CompleteSavings – Rugby, Luggage and Flying Backwards

Rugby Fans

There has been a wide range of interesting articles, research and reports following the recent spell of good weather. Here’s CompleteSavings’ selection of this week’s highlights.

Rugby tourism boosts Australian economy in June

British and Irish Lions have descended upon Australia for the recent once-in-12-year rugby test series.

According to the Reuters article, the arrival of the UK and Irish rugby fans contributed to a 7.6% increase of visitors to Australia in June.

Tourism Australia estimated that the 30,000 British tourists generated up to €105m to the national economy. Not bad for a couple of games of rugby!

Detailed figures for Ireland are yet to be released. (Source Reuters.com)

Flying backwards in the future?

This week the Telegraph.co.uk reported on the possibility of implementing three-point seatbelts and rear-facing seats in the future for safety reasons.

According to David Learmount, former RAF pilot and current operations and safety editors at FlightGlobal.com, the rear-facing seats are a safer solution in the event of a crash.

The Naval Aviation News reported in 1952 about the suggested usage of safer backward facing seats, while a scientist at the University of Michigan released a paper twenty years later concluding that ‘the seated occupant can tolerate much higher crash forces when oriented in the rearward-facing position.’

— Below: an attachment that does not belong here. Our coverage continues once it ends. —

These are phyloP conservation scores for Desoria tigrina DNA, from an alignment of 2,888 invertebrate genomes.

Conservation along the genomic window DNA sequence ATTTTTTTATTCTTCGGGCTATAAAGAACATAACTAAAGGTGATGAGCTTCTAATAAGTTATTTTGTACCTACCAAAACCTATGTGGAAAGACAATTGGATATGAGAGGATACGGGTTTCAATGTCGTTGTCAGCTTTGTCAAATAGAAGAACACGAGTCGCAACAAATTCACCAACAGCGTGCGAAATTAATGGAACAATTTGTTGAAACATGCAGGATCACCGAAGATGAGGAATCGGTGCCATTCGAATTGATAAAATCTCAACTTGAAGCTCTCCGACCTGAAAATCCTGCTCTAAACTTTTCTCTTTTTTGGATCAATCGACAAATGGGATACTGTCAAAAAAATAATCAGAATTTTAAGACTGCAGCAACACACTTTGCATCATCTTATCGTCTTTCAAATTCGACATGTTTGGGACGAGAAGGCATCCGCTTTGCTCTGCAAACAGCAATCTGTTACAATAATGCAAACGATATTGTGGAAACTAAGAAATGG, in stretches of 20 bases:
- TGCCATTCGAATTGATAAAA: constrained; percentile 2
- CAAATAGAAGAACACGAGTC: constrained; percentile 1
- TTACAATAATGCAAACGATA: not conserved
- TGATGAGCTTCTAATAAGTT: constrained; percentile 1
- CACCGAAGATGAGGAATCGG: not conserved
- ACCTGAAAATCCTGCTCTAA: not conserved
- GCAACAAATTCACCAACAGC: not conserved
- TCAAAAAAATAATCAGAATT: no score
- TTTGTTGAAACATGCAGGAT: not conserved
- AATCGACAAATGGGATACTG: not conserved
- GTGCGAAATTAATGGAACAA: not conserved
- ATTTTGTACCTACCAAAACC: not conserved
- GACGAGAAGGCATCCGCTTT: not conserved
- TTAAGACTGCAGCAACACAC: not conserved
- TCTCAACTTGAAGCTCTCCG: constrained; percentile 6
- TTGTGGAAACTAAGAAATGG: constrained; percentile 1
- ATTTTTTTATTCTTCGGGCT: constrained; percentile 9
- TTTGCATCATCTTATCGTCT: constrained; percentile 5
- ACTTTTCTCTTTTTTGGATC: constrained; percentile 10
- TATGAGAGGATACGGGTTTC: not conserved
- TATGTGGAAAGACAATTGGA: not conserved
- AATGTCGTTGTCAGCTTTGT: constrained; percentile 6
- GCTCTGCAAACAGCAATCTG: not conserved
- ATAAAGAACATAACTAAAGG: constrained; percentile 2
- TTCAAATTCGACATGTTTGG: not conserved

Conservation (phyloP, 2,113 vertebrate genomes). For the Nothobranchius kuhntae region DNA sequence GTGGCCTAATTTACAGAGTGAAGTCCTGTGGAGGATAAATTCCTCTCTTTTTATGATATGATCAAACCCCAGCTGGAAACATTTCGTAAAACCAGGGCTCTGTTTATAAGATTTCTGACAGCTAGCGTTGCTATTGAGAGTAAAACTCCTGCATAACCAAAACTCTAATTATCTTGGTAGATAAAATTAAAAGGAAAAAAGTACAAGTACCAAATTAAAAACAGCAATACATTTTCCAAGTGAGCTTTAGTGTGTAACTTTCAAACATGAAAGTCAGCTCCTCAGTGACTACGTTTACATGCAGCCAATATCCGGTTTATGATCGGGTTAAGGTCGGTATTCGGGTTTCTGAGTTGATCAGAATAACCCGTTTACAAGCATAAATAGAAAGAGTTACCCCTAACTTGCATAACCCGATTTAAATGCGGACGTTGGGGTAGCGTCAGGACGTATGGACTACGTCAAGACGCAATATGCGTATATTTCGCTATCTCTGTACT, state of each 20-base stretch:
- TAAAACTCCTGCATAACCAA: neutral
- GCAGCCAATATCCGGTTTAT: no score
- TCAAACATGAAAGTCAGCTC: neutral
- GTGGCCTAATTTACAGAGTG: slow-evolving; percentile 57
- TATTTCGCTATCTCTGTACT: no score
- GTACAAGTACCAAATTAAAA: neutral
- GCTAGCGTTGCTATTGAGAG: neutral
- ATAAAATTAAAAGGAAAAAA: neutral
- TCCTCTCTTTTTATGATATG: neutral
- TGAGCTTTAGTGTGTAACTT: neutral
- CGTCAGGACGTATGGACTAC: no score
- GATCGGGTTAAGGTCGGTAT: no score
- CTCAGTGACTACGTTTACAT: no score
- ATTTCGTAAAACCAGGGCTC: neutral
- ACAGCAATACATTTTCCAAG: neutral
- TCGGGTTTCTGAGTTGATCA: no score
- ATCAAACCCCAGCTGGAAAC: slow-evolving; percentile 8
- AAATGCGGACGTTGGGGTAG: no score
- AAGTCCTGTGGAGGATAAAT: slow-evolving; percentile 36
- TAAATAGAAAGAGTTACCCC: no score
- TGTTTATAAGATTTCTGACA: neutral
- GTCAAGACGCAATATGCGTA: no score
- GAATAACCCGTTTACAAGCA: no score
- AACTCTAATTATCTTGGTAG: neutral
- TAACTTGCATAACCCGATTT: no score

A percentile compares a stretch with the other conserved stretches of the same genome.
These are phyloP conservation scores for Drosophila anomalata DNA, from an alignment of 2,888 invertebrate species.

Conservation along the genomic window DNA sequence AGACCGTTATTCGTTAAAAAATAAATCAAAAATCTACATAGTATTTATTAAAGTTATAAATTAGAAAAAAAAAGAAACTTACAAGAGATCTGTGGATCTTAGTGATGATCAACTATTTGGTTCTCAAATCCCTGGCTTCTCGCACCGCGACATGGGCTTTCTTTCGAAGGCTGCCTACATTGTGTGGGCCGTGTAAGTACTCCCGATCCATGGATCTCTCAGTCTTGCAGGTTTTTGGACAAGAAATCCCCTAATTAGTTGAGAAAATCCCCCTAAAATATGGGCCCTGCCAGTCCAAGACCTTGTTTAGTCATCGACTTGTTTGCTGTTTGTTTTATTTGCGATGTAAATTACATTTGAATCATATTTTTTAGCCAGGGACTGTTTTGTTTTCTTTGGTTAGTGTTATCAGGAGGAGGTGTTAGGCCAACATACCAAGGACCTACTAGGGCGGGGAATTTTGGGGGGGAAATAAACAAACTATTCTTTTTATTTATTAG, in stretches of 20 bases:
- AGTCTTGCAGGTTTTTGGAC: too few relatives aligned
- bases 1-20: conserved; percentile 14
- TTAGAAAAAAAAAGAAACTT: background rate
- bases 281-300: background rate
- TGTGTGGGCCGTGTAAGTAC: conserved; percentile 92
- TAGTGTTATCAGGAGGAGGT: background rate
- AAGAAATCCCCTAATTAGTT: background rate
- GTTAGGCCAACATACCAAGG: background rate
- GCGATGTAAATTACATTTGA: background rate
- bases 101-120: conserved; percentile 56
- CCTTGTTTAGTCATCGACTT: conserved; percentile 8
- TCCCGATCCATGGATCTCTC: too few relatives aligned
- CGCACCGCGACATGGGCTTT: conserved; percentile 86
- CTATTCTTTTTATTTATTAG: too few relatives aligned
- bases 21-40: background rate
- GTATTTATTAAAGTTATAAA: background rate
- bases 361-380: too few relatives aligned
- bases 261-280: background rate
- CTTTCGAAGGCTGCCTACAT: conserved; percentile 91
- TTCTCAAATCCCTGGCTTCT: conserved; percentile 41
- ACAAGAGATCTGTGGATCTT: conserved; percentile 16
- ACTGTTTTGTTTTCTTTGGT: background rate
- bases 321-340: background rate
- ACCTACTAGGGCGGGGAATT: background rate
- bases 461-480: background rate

Despite the recent interest of the seats in the press, rearward-facing seats aren’t really a new thing; corporate jets and military airplanes have been using these seats for years. But will we see these type of seats in the near future in commercial aviation? Doubtful… (Source Independent.ie)

Lost Luggage? That’s so 2012!

According to Airbus, the problem of lost and missing luggage costs the aviation industry over €2.34 billion a year.

Bag2go is the name of Airbus’ prototype to make an end to the nuisance of losing luggage.

The technology has an embedded satellite tracker ad barcode display, which allows the user to track the suitcase via a smartphone.
The new technology also alerts the traveller when the bag is opened or tampered with during transit.

Airbus hasn’t announced when we can expect this technology, nor the additional costs to travellers. (Source Huffington Post)

(Image by Kitt Foo, usage under a Creative Commons license)

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